A study published in Bone Reports found that green leafy vegetables can enhance bone metabolism and improve bone strength. Vitamin K activates certain proteins that are vital to the formation and mineralization of bone (via the Cleveland Clinic). Also, a study found in The American Journal of Clinical Nutrition shows that a deficiency in vitamin K is linked to an increased risk of hip fractures in women — and one or more servings of leafy greens per day can improve vitamin K levels.

If you're not a big fan of salads, there are other ways to get these bone-healthy vegetables into your diet. You can sautée hearty greens or add them to some of your favorite cooked dishes, including pasta or casseroles. Also, consider blending some spinach or kale in your morning smoothie for a boost of vitamin K. 

Bell peppers

Bell peppers are more than just a colorful and tasty addition to a dish. They are excellent sources of key vitamins and minerals, including vitamins C, K, A, and potassium (per Healthline). Bell peppers are generally inexpensive and readily available in grocery stores in several colors and shades, such as green, yellow, orange, and red.

According to Medical News Today, bell peppers may be beneficial to bone health due to their high levels of vitamin C, which protects bone and cartilage cells. A review published in Current Drug Targets also shares study results that show vitamin C can help prevent bone loss and improve bone turnover.

Also, failing to consume the recommended daily intake of vitamin C may increase the risk of developing osteoarthritis, according to Medical News Today, which is a condition that causes joint inflammation, stiffness, pain, and bone deterioration (per the Mayo Clinic). Just one red bell pepper contains about 169% of a person's daily intake of vitamin C (via Healthline), making it one of the best natural sources of this crucial antioxidant.

Bell peppers are also high in vitamin K1, which, according to a study in The Open Rheumatology Journal, has been shown to maintain bone mineral density. Additionally, vitamin K can affect the formation of bone and activate the proteins involved in the process that strengthens bones (via the Cleveland Clinic).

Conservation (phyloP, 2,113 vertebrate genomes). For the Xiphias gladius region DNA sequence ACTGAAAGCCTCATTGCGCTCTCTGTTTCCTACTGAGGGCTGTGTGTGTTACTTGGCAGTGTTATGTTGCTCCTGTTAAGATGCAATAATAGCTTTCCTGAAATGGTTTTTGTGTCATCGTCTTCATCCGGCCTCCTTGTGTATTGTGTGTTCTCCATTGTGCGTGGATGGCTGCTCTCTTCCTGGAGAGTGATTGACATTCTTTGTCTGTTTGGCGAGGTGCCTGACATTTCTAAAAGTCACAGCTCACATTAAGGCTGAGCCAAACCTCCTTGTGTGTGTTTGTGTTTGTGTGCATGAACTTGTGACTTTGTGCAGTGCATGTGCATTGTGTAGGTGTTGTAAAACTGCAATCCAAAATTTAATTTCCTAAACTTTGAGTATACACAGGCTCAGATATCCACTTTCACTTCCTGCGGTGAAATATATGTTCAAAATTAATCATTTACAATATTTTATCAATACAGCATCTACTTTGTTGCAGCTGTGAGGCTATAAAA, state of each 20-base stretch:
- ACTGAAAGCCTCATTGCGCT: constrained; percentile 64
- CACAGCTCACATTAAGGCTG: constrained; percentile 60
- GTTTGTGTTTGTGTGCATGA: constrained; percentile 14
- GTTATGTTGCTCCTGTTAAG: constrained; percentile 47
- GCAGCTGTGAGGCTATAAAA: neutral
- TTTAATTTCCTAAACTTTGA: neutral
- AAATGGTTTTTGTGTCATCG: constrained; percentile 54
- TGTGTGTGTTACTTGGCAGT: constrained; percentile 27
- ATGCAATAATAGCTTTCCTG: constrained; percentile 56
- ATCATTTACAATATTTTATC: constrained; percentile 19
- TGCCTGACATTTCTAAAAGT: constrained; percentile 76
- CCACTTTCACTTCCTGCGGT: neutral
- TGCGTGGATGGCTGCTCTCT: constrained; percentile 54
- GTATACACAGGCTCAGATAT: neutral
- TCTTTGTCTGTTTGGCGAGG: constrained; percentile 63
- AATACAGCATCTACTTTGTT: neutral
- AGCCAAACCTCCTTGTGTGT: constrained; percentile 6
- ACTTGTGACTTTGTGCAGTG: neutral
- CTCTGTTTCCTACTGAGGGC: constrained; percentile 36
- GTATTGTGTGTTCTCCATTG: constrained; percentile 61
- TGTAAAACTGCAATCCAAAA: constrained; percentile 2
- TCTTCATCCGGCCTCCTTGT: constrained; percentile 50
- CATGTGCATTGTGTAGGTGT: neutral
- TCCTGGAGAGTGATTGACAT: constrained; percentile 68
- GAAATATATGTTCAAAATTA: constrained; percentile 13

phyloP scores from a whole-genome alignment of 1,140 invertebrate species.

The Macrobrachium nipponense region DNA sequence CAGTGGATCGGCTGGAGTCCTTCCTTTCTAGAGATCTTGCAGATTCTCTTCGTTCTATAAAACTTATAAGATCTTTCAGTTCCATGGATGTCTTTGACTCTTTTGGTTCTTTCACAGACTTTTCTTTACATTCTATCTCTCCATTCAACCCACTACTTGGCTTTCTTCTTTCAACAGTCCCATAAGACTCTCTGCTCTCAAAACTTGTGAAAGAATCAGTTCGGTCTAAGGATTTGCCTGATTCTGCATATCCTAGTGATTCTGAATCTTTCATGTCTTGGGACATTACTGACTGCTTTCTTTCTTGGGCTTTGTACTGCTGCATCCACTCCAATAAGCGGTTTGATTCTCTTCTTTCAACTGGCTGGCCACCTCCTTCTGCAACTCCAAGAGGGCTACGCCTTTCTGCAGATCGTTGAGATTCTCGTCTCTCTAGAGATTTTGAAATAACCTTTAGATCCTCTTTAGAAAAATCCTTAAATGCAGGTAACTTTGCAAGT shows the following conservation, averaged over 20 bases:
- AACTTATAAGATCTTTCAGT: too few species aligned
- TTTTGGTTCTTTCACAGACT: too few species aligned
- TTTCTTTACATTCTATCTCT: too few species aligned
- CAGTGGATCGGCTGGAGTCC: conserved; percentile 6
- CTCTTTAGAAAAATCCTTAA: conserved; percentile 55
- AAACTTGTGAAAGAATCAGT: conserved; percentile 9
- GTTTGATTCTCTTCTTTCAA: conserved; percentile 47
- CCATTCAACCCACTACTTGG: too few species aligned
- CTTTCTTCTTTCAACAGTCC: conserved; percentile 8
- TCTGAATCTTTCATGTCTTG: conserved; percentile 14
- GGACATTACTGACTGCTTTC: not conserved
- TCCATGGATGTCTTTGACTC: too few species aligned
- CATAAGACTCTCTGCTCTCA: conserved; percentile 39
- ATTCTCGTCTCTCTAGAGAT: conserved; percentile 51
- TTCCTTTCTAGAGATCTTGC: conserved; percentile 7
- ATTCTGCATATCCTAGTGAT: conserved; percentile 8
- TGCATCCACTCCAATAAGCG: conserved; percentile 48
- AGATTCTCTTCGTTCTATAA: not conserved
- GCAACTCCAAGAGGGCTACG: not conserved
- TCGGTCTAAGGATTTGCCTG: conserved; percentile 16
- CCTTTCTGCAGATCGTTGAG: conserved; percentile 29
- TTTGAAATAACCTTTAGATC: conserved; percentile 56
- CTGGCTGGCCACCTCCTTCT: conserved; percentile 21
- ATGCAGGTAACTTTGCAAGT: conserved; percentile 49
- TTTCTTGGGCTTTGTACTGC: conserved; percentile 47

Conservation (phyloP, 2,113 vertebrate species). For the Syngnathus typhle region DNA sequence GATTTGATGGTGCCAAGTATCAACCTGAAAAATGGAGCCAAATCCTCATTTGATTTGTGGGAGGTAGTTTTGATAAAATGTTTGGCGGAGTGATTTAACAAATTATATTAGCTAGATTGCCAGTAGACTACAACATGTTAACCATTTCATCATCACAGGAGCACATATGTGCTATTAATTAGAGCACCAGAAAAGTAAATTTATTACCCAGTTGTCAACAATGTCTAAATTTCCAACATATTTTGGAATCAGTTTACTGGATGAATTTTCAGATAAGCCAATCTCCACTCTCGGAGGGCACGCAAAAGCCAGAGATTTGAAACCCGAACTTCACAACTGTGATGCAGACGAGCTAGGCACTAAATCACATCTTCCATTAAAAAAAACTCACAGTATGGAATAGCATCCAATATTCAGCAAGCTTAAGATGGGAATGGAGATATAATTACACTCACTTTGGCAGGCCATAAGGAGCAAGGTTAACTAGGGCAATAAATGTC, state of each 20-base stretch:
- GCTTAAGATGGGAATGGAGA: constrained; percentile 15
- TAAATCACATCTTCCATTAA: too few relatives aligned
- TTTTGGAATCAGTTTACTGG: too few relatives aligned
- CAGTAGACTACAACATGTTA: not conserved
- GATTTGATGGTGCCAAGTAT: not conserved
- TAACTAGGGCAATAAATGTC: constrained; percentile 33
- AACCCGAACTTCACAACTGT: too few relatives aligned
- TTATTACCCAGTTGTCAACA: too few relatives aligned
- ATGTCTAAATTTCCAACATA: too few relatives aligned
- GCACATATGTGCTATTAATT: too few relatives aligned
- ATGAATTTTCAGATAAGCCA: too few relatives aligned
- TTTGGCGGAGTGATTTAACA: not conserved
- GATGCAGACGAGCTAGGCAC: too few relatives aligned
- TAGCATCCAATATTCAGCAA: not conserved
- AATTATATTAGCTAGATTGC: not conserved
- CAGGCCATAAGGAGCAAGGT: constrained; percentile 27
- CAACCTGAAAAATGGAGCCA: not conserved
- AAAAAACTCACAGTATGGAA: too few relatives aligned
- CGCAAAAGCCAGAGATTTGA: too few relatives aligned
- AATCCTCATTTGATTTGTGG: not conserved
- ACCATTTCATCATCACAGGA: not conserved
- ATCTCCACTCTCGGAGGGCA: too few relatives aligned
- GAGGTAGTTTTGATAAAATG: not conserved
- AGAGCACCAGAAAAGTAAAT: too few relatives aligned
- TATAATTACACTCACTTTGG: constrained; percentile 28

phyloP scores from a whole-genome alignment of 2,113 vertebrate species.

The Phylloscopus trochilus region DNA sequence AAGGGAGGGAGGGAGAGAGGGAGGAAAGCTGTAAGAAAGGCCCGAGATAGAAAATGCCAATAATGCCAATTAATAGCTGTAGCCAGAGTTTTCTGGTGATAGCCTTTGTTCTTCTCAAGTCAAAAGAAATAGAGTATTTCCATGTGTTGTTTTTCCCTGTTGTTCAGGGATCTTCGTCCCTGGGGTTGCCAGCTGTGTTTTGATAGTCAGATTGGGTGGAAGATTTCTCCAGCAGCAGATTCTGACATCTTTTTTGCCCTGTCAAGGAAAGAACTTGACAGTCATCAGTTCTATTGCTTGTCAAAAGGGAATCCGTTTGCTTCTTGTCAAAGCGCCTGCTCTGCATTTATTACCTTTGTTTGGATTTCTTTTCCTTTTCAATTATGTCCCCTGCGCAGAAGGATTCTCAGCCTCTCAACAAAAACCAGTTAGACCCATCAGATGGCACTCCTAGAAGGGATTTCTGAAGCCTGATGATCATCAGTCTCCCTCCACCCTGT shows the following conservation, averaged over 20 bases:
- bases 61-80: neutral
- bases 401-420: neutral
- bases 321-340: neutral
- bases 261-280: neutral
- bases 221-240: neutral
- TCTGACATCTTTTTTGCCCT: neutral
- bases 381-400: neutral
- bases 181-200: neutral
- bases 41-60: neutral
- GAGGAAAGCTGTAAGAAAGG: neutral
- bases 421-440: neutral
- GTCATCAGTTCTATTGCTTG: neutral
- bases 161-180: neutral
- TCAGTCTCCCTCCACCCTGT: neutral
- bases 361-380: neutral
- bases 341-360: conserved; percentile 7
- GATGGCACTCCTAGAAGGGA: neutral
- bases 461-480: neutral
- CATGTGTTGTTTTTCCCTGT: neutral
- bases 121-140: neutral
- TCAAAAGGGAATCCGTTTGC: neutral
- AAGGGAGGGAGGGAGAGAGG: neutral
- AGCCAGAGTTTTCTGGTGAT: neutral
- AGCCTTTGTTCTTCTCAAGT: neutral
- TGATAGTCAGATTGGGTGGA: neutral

Sardines are small, oily fish with silvery skin that mainly eat plankton and live in large schools (via Britannica). While they are commonly consumed throughout Europe and Asia, they are less popular in America (per WebMD). You will most often find them in the United States canned in oil, water, or tomato sauce. Sardines have several surprising health benefits — one of them being a boost to bone health.

According to Medical News Today, sardines are rich in calcium, vitamin D, omega-3 fatty acids, and other beneficial nutrients. Because sardines are so small, they are usually eaten whole, including the skin and bones of the fish. The bones are an excellent source of calcium — and there's about 569 milligrams of calcium in one cup of drained sardines. A study found in the Journal of Orthopaedic Research shows that calcium is essential to bone fracture healing and strong bones.

Another way that sardines pack a bone-healthy punch is their vitamin D content. They are a natural source of vitamin D, which helps the body retain calcium to build strong bones (per Harvard School of Public Health).

Although you can eat sardines straight out of the can, you may want to explore recipes and creative ways to add this healthy fish to your diet if you're recovering from a broken bone. Many people like to toss them in salad, sautée them, add them to pasta dishes, or put pickled sardines on crackers as a snack.

Pumpkin seeds

If you're craving a salty or crunchy snack as you nurse a fractured bone, pumpkin seeds may be a great choice. Certain types of seeds are a good source of magnesium and phosphorus — both of which have been shown to support bone health (per American Bone Health). Pumpkin seeds provide a healthy boost of these important nutrients, along with other vitamins and minerals. One ounce of pumpkin seeds offers 40% of your recommended daily value of magnesium, with about 168 milligrams. You'll also get 349 milligrams of phosphorus, or 28% of the recommended daily intake (via NutritionalValue).

A review published in BioMetals shares that consuming the ideal amount of magnesium can help lower bone fracture risk and improve bone mineral density. In all the studies included in the review, the results showed bone benefits connected to magnesium. Healthline also adds that pumpkin seeds are an excellent natural source of magnesium, which aids in the process of forming and maintaining bones. Another article in Pediatric Nephrology shares how phosphorus boosts bone health by supporting mineralization and helping to generate new bone.